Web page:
of the novel, for instance, it was as a play in which he would play Holden Caulfield even
though by then Salinger was in his thirties. Holden Caulfield is obsessed with young women
and has a deeply conflicted relationship with their sexuality; J.D. Salinger dated and married
many women who were decades younger than him. But ultimately I don't think it's that interesting
to use a novel to analyze its author; however, imagine that you've just come home from a
horribly destructive war. You've seen combat and you've seen concentration camps and you've
lost innocence in a way that most of us thankfully never will. As we discussed last week, the
traditional line on 'Catcher' is that it's a book about clinging to innocence; you know,
Peter Pan refusing to grow up, Kris Jenner thinking she can be one of her daughters,
Donald Trump investing his fortune in the least believable wig ever. And that trying
to keep everything the same and everyone innocent is a fool's errand and only leads to madness.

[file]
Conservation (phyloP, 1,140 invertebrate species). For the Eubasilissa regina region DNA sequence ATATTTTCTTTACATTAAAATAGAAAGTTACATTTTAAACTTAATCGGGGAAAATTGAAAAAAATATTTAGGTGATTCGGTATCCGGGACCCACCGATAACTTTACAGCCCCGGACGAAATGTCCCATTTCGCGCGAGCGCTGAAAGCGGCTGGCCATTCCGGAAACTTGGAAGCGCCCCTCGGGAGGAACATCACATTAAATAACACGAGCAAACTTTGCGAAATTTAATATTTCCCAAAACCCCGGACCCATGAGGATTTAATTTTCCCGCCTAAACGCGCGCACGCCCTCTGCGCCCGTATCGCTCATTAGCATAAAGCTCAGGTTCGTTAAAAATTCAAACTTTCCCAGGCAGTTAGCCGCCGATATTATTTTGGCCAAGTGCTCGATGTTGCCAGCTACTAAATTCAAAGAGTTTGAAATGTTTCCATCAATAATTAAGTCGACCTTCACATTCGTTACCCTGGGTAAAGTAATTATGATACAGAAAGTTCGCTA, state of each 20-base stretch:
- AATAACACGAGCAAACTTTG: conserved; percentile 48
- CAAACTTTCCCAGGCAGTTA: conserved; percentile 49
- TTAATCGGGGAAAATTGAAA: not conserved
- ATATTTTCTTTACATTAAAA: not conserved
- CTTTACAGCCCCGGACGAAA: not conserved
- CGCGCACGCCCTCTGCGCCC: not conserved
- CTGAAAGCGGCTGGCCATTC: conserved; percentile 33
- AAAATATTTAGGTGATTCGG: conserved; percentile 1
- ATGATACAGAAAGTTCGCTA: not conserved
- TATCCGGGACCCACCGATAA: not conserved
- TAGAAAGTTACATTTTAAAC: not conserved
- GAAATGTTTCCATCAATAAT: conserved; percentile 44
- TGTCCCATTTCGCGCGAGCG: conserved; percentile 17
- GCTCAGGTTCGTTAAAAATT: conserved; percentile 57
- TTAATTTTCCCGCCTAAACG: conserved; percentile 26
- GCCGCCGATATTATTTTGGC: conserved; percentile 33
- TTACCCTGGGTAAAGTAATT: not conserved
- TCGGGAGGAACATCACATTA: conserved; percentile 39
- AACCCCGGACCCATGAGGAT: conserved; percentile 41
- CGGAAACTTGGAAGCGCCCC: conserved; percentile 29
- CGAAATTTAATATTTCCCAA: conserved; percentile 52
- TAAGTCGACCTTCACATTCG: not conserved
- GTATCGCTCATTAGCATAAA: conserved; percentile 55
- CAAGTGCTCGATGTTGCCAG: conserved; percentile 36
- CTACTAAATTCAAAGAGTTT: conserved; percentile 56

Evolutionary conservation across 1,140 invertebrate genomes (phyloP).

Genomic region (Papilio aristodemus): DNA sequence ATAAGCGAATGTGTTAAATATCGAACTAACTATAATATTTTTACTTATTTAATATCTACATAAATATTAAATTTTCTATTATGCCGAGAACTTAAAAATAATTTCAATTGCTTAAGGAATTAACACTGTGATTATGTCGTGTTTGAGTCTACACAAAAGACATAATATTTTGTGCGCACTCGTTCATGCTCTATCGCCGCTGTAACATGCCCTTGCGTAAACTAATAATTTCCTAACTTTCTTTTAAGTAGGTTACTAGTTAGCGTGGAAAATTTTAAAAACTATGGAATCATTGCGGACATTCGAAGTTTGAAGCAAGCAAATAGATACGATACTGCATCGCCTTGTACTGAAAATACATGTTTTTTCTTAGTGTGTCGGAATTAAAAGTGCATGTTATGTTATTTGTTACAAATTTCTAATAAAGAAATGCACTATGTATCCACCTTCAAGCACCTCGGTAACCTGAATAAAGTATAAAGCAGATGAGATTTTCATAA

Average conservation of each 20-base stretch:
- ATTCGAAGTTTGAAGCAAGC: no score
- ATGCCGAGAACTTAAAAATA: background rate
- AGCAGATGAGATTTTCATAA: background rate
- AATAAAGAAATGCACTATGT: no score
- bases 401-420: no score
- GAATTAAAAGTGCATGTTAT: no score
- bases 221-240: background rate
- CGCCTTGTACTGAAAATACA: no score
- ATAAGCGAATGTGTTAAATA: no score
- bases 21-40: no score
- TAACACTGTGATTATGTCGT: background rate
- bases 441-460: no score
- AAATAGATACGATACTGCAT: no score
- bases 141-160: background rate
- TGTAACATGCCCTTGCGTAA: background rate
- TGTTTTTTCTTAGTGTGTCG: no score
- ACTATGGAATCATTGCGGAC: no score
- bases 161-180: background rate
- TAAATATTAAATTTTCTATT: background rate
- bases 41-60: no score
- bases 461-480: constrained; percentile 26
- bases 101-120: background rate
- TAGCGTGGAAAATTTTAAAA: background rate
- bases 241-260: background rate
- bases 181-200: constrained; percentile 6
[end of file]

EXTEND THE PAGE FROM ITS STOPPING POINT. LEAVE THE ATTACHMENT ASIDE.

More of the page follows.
And there's a lot in the text to support that - how much he loves nothing ever changing
at the Natural History Museum, how he prefers imagining Jane Gallagher as a terrible Checkers
player than as a sexual being or how he wants to be a catcher in the rye. And while Holden
is driven mad by this desire to preserve innocence, there's also something kind of heroic about
it. I mean, the catcher in the rye might be on a hopeless mission, but at least it's arguably
a noble one, like Gatsby's, or Romeo's. I mean, children do deserve our protection,
and in war and elsewhere Salinger often saw and sometimes was a victim of that phony adult
world that preys on the weak and the frightened.